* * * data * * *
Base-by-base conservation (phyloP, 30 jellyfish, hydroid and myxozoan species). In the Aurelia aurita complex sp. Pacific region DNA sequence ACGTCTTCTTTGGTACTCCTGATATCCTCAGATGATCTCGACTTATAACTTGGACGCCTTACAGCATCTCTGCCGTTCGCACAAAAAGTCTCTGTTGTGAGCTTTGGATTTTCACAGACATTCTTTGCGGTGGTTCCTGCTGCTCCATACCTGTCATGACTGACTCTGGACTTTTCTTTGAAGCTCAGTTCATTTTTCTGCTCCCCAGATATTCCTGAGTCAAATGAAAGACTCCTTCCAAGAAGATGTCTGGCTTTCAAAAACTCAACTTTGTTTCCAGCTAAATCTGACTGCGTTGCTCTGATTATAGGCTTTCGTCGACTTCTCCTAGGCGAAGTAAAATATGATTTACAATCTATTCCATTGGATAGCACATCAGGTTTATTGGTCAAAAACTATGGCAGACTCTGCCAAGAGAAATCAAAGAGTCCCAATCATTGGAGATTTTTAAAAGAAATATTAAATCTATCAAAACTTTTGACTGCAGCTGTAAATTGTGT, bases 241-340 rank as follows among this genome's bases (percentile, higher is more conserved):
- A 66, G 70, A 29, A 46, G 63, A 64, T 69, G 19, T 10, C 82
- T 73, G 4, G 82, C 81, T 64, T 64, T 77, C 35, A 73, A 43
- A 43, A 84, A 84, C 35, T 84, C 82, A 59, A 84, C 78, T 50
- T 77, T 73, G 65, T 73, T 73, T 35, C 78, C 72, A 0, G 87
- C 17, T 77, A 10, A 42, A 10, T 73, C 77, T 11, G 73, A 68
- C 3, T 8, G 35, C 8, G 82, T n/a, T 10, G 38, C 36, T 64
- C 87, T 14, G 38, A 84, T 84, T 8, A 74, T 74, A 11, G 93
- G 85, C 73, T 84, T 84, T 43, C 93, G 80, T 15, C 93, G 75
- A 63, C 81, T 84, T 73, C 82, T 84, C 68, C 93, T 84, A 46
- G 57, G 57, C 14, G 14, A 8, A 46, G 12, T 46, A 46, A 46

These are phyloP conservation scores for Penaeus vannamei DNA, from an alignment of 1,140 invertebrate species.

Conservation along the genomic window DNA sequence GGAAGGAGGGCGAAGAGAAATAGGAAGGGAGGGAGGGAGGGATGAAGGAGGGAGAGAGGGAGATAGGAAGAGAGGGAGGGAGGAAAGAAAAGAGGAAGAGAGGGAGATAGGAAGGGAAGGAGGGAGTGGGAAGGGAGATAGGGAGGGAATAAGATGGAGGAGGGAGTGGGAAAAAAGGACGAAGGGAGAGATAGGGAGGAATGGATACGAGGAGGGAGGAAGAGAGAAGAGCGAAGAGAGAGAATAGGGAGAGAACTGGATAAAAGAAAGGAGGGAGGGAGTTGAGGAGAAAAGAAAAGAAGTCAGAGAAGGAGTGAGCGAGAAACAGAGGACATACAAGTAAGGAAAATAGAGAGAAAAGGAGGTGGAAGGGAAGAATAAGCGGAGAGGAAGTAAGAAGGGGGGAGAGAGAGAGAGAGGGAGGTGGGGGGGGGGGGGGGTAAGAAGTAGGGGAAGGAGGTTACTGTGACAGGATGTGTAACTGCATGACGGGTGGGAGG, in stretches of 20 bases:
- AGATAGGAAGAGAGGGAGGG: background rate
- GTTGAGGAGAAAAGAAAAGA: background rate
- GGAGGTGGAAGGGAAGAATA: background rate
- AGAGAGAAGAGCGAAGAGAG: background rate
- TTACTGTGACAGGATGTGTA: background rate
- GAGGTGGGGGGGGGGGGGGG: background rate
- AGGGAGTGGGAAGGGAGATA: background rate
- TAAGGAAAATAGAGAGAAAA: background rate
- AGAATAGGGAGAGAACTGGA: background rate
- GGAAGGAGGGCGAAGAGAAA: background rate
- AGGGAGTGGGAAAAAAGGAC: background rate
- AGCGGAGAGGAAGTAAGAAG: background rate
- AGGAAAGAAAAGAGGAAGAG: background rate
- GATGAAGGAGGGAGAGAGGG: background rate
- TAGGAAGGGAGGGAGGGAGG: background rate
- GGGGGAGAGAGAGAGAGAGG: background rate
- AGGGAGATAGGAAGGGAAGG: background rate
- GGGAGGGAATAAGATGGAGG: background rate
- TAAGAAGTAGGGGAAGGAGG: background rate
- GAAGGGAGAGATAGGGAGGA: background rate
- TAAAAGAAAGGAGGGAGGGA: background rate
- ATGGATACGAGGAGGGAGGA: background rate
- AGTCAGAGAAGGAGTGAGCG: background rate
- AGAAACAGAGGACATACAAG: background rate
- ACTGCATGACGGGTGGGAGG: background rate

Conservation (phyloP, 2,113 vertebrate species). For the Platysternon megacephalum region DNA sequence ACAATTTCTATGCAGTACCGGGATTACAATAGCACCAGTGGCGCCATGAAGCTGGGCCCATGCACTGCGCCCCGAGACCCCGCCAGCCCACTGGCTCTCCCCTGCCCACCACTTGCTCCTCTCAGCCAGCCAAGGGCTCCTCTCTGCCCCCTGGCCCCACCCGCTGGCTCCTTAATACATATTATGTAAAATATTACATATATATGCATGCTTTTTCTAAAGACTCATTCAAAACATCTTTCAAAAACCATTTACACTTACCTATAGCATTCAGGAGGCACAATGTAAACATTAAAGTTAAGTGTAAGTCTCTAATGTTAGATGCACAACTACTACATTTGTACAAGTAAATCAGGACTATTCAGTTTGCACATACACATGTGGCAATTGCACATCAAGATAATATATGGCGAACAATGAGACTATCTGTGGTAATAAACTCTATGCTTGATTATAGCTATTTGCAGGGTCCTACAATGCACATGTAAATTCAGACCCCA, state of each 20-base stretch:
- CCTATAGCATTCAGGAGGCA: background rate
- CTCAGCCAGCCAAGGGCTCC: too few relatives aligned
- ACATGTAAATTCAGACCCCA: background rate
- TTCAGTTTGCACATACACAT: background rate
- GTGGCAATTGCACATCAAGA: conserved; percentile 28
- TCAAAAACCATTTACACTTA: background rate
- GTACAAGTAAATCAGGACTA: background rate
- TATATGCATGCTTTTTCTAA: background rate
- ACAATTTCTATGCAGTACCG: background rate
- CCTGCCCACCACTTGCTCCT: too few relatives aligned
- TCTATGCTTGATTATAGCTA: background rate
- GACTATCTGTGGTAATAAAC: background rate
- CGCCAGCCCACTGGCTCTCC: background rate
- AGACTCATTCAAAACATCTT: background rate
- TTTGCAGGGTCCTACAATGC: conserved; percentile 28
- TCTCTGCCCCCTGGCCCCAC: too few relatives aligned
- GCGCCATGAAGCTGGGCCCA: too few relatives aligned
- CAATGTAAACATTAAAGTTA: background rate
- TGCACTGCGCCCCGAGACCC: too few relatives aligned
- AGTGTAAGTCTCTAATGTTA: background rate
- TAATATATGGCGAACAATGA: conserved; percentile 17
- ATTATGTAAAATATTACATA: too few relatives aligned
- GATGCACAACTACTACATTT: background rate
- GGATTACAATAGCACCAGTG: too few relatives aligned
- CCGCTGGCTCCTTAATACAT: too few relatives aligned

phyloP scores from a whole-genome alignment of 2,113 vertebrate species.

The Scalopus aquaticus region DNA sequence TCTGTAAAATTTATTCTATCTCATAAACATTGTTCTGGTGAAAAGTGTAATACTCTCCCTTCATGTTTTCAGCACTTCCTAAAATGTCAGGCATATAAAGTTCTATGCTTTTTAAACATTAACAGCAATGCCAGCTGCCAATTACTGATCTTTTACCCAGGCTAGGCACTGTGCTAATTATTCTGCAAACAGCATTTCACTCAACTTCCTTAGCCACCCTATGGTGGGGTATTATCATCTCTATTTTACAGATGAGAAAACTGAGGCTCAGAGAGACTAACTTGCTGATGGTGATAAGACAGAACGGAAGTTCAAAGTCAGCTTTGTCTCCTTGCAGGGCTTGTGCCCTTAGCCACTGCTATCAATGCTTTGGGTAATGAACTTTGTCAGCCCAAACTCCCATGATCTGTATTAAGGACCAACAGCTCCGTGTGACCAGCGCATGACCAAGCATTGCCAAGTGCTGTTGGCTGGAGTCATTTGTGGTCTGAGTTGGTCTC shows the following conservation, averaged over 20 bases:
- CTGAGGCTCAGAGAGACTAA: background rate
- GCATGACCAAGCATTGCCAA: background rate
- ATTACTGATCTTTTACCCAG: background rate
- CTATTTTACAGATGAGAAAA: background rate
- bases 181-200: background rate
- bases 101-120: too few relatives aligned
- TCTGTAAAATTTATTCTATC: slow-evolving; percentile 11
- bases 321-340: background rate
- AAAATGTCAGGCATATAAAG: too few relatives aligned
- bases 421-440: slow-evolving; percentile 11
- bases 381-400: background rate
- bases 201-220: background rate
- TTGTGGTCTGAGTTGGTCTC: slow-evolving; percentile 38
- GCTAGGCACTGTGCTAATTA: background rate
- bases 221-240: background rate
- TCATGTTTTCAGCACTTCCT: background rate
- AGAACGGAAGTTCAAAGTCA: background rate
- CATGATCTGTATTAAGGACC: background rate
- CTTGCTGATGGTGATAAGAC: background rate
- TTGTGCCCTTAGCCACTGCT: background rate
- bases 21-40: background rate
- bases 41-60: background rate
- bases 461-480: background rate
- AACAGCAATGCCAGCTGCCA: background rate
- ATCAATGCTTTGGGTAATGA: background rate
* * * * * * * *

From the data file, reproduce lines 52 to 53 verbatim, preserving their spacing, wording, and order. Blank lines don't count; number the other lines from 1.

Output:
- CGCCAGCCCACTGGCTCTCC: background rate
- AGACTCATTCAAAACATCTT: background rate